Imitating Christ Crucified, we are all called to give our very lives, to die to ourselves and our inordinate desires. This spiritual and internal sacrifice looks different for each person. I find that it is often easier for me to give of my material and external possessions. Still, gently and patiently, Christ calls me to give the greatest gift He gave me – my life. It is in this giving, or rather, returning, that I have been able to receive the fullness of life of the Risen Christ.
The term vocation derives from the Latin “vocare,” to call. Vocation is not about doing. In fact, it has little to do with ministry. Vocation is essentially the call to be. It is the core identity of who one is, of who God creates us to be in every moment. It is so easy for me to get carried away with the habitual movements of each day, be it at home with my community or at my service site with my students. Losing sight of service, my ministry becomes more of a job that I am required to fulfill. Burn-out and stress soon follow, which have been indicators of my need to re-center myself on the charism of the SJWP and the purpose of my presence in the SJWP. Reminded that the work I do using the gifts I have, is not authored by me, but by God alone, I try not to be so focused on doing the work – God’s work. Rather, entrusting all I do to God’s providence, I am grounded in Him and what He asks of me in each moment.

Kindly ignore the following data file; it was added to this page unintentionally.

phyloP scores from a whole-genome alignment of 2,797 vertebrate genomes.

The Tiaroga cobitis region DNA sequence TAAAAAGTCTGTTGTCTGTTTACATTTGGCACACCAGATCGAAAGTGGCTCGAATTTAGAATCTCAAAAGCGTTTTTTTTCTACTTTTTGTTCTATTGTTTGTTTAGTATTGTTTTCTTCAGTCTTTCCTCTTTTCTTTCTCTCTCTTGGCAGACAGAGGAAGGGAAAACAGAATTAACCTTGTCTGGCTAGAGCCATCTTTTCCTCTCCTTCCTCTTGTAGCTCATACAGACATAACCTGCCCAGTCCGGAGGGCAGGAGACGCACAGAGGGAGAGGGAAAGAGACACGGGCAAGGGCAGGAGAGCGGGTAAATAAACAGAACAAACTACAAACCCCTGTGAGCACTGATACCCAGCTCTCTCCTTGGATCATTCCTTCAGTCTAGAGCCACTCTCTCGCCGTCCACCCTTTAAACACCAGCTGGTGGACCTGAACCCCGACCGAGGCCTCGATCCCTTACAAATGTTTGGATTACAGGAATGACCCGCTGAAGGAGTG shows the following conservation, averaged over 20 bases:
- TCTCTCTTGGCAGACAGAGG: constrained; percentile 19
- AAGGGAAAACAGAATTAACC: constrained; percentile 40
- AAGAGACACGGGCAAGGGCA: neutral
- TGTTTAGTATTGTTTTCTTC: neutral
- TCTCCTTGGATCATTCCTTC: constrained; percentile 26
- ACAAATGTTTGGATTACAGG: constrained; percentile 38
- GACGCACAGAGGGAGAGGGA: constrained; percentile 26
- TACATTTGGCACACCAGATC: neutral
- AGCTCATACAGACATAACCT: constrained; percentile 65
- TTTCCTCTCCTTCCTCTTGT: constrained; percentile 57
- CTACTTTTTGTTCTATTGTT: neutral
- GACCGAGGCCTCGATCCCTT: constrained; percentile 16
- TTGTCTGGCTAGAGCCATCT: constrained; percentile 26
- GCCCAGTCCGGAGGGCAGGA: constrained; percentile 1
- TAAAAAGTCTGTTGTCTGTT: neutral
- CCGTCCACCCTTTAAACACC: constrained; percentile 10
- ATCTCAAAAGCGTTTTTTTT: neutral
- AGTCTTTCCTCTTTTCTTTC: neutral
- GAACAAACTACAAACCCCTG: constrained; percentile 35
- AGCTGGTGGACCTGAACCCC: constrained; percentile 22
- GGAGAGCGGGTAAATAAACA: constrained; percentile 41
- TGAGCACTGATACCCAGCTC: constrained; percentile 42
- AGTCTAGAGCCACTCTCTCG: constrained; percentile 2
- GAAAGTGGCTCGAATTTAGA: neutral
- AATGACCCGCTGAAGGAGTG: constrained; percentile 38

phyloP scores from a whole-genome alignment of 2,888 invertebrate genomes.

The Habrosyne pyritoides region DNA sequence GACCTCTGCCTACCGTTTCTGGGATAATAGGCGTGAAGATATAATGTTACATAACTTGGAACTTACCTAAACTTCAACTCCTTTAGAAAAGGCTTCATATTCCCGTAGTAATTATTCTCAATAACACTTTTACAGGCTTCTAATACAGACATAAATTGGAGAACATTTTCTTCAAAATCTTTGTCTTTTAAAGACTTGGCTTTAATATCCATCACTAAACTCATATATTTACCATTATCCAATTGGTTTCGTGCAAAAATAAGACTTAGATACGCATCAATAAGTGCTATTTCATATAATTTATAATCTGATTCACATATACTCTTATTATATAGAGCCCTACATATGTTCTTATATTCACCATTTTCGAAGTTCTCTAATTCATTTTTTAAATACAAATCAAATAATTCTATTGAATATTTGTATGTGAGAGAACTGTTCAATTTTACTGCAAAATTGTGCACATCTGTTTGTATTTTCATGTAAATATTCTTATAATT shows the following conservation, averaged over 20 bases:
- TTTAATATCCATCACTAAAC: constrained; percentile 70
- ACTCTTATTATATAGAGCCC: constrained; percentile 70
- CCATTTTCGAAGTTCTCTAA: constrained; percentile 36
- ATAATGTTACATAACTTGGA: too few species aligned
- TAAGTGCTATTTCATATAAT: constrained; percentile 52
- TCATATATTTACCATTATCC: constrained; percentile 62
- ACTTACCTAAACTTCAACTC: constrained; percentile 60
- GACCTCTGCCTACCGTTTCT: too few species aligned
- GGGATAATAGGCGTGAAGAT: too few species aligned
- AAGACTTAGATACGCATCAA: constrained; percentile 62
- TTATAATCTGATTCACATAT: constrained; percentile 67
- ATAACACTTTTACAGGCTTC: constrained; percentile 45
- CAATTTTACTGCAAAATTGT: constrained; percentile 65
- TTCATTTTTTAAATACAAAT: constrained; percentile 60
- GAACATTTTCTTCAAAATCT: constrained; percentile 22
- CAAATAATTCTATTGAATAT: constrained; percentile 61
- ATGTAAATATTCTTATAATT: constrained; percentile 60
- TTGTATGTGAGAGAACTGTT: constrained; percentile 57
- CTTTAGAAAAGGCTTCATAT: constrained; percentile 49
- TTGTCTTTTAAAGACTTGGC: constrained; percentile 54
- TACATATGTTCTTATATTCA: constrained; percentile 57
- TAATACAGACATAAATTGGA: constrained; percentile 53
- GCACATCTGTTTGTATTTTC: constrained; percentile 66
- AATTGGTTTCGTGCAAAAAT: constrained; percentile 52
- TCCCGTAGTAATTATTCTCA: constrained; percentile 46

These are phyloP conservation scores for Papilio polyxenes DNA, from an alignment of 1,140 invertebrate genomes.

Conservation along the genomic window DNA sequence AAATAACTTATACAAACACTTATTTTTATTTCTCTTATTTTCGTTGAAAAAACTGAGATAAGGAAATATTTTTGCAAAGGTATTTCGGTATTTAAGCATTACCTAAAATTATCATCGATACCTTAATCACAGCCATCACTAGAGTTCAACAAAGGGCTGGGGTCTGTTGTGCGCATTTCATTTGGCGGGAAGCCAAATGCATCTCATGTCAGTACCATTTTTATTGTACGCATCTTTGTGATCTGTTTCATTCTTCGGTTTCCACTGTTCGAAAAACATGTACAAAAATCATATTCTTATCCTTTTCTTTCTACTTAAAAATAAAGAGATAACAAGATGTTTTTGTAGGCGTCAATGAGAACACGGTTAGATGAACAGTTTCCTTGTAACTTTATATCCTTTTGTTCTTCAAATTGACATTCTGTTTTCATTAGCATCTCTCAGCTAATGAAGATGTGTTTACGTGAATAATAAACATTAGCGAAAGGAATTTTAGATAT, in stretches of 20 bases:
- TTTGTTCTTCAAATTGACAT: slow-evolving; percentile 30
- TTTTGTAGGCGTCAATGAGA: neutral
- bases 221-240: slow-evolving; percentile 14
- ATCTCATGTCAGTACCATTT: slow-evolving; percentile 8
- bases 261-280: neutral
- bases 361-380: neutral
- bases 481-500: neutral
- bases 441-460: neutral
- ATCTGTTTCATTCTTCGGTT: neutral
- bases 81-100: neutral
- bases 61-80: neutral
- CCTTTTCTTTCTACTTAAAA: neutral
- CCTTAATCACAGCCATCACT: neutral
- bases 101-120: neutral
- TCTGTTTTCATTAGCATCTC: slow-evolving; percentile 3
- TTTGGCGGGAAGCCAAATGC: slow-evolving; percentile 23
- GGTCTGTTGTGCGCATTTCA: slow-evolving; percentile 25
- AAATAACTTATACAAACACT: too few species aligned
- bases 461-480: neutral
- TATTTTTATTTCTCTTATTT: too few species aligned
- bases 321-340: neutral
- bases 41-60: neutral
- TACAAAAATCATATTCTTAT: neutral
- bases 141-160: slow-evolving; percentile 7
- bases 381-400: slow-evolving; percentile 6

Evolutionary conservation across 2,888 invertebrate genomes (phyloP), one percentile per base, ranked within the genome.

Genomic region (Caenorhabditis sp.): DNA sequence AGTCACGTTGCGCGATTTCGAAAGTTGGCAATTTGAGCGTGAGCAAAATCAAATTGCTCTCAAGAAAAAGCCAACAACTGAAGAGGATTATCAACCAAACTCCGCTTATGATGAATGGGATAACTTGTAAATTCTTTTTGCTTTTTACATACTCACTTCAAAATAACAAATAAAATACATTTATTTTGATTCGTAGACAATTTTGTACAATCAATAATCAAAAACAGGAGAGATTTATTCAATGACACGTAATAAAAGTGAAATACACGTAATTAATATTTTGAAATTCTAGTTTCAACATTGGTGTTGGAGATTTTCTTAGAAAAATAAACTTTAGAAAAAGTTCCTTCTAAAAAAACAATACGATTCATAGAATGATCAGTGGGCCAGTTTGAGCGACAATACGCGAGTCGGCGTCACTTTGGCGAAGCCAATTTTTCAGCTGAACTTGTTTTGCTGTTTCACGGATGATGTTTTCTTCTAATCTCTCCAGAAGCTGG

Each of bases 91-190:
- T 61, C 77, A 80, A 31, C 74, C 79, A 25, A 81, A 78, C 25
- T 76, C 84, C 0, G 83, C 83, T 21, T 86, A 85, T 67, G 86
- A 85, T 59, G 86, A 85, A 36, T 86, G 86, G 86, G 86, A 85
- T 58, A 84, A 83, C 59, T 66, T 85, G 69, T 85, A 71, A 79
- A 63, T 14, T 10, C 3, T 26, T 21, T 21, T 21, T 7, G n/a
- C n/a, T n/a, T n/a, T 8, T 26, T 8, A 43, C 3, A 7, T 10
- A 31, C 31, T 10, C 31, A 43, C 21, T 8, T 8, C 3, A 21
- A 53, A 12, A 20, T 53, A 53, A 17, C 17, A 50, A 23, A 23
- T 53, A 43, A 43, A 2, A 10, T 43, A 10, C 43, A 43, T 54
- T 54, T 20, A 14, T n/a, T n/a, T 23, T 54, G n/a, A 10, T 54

Furthering my discernment of God’s vocation for me, the SJWP and the Sisters of St. Joseph have helped me to deepen my relationship with God and prayer through the ministry of unifying reconciliation. My ministry, education, can only be fruitful if I allow it to be guided by God’s Spirit and if it is done for the greater glory of God. Likewise, my prayer life cannot be merely the spewing of word after word. Prayer is being aware of God’s Presence and simply being with Him, even if it is in silence. It all goes back to the simple call to be in relationship with God. Without this foundational relationship, lived through a life of prayer, I am unable to discern, to ask and listen to God’s will for me. My ministry and all that I do should be reflections of my relationship with God. As one of the core values of the SJWP is spirituality, I have been presented with many opportunities to go on retreats, have weekly communal “Sharing of the Heart,” and learn about different aspects of spirituality and prayer. In Orange, CA, the SJWP has also been graced with a beautiful campus where I find refreshing moments to simply sit in nature and be with God. It is in the stillness that I renew not only my energy, but also my desire to respond to what God calls me to in my day-to-day service.
To be honest, at this point in time, I do not know with 100% certainty whether I am called to the single, married, or religious life. Just as with each experience I have had in the SJWP, my vocation is a grace. Vocation is a gift that can only be received and freely responded to. Discovering the gifts that God has already given me, I am called to cultivate and be empowered by them to do His unique will for me. Thankfully, in the words of St. Thérèse of Lisieux, “I have found my vocation. My vocation is love!”